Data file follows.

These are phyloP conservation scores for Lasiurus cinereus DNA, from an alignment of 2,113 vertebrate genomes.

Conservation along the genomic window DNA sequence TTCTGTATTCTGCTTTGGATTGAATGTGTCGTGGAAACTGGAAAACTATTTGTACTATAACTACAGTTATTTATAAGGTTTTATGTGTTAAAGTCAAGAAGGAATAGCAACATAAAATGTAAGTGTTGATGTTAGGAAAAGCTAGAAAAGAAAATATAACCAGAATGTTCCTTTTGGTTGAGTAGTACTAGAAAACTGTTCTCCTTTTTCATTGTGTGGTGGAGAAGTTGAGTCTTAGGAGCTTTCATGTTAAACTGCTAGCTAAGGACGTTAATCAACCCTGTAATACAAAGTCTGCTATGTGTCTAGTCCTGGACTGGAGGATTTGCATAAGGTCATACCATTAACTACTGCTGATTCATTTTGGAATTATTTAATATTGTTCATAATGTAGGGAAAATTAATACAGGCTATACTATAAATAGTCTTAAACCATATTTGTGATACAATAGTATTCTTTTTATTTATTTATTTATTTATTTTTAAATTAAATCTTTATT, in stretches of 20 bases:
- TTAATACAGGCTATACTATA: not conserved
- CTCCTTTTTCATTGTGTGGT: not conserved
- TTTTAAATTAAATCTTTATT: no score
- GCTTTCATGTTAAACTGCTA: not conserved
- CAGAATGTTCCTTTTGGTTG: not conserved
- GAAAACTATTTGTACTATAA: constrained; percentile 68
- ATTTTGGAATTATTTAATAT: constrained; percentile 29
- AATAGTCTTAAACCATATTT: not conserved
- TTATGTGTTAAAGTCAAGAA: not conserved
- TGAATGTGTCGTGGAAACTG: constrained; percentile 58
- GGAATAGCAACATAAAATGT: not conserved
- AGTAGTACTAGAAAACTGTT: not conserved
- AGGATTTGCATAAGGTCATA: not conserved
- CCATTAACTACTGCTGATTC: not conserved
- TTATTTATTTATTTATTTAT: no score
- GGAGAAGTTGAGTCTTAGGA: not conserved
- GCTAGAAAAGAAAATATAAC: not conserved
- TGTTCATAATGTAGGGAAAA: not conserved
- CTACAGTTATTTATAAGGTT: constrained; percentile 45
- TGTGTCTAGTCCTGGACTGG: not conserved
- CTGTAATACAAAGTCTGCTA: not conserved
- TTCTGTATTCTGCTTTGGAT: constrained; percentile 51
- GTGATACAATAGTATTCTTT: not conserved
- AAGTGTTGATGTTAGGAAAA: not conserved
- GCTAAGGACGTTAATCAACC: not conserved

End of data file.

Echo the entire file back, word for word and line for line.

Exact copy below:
These are phyloP conservation scores for Lasiurus cinereus DNA, from an alignment of 2,113 vertebrate genomes.

Conservation along the genomic window DNA sequence TTCTGTATTCTGCTTTGGATTGAATGTGTCGTGGAAACTGGAAAACTATTTGTACTATAACTACAGTTATTTATAAGGTTTTATGTGTTAAAGTCAAGAAGGAATAGCAACATAAAATGTAAGTGTTGATGTTAGGAAAAGCTAGAAAAGAAAATATAACCAGAATGTTCCTTTTGGTTGAGTAGTACTAGAAAACTGTTCTCCTTTTTCATTGTGTGGTGGAGAAGTTGAGTCTTAGGAGCTTTCATGTTAAACTGCTAGCTAAGGACGTTAATCAACCCTGTAATACAAAGTCTGCTATGTGTCTAGTCCTGGACTGGAGGATTTGCATAAGGTCATACCATTAACTACTGCTGATTCATTTTGGAATTATTTAATATTGTTCATAATGTAGGGAAAATTAATACAGGCTATACTATAAATAGTCTTAAACCATATTTGTGATACAATAGTATTCTTTTTATTTATTTATTTATTTATTTTTAAATTAAATCTTTATT, in stretches of 20 bases:
- TTAATACAGGCTATACTATA: not conserved
- CTCCTTTTTCATTGTGTGGT: not conserved
- TTTTAAATTAAATCTTTATT: no score
- GCTTTCATGTTAAACTGCTA: not conserved
- CAGAATGTTCCTTTTGGTTG: not conserved
- GAAAACTATTTGTACTATAA: constrained; percentile 68
- ATTTTGGAATTATTTAATAT: constrained; percentile 29
- AATAGTCTTAAACCATATTT: not conserved
- TTATGTGTTAAAGTCAAGAA: not conserved
- TGAATGTGTCGTGGAAACTG: constrained; percentile 58
- GGAATAGCAACATAAAATGT: not conserved
- AGTAGTACTAGAAAACTGTT: not conserved
- AGGATTTGCATAAGGTCATA: not conserved
- CCATTAACTACTGCTGATTC: not conserved
- TTATTTATTTATTTATTTAT: no score
- GGAGAAGTTGAGTCTTAGGA: not conserved
- GCTAGAAAAGAAAATATAAC: not conserved
- TGTTCATAATGTAGGGAAAA: not conserved
- CTACAGTTATTTATAAGGTT: constrained; percentile 45
- TGTGTCTAGTCCTGGACTGG: not conserved
- CTGTAATACAAAGTCTGCTA: not conserved
- TTCTGTATTCTGCTTTGGAT: constrained; percentile 51
- GTGATACAATAGTATTCTTT: not conserved
- AAGTGTTGATGTTAGGAAAA: not conserved
- GCTAAGGACGTTAATCAACC: not conserved